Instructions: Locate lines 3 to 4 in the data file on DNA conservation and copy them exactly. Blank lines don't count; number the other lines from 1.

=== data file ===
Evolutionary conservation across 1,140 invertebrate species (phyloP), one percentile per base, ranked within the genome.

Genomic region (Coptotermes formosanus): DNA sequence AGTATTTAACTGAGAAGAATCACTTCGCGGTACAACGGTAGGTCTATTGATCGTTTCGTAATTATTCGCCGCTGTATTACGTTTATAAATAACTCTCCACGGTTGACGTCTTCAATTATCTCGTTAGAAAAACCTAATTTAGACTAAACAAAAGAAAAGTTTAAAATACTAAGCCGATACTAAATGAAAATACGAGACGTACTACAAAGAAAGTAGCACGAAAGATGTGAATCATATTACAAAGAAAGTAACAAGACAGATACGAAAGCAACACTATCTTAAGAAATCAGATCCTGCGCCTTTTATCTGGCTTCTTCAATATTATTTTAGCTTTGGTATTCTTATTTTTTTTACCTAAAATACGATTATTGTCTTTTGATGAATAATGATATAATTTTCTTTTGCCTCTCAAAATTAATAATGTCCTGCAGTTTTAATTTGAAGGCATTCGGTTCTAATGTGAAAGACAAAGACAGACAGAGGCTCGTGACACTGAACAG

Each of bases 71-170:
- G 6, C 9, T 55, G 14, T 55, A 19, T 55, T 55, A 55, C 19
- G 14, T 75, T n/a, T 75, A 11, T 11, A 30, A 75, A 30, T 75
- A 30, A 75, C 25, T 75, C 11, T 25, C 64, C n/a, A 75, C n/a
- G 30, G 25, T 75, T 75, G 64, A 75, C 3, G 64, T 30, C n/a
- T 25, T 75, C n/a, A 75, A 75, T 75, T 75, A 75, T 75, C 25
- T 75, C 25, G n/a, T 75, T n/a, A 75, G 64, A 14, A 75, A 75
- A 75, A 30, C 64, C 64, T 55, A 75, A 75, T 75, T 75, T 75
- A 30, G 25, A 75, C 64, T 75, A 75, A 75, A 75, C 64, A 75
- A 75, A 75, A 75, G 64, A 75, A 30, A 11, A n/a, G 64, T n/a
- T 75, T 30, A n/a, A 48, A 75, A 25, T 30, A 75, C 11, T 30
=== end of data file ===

Each of bases 71-170:
- G 6, C 9, T 55, G 14, T 55, A 19, T 55, T 55, A 55, C 19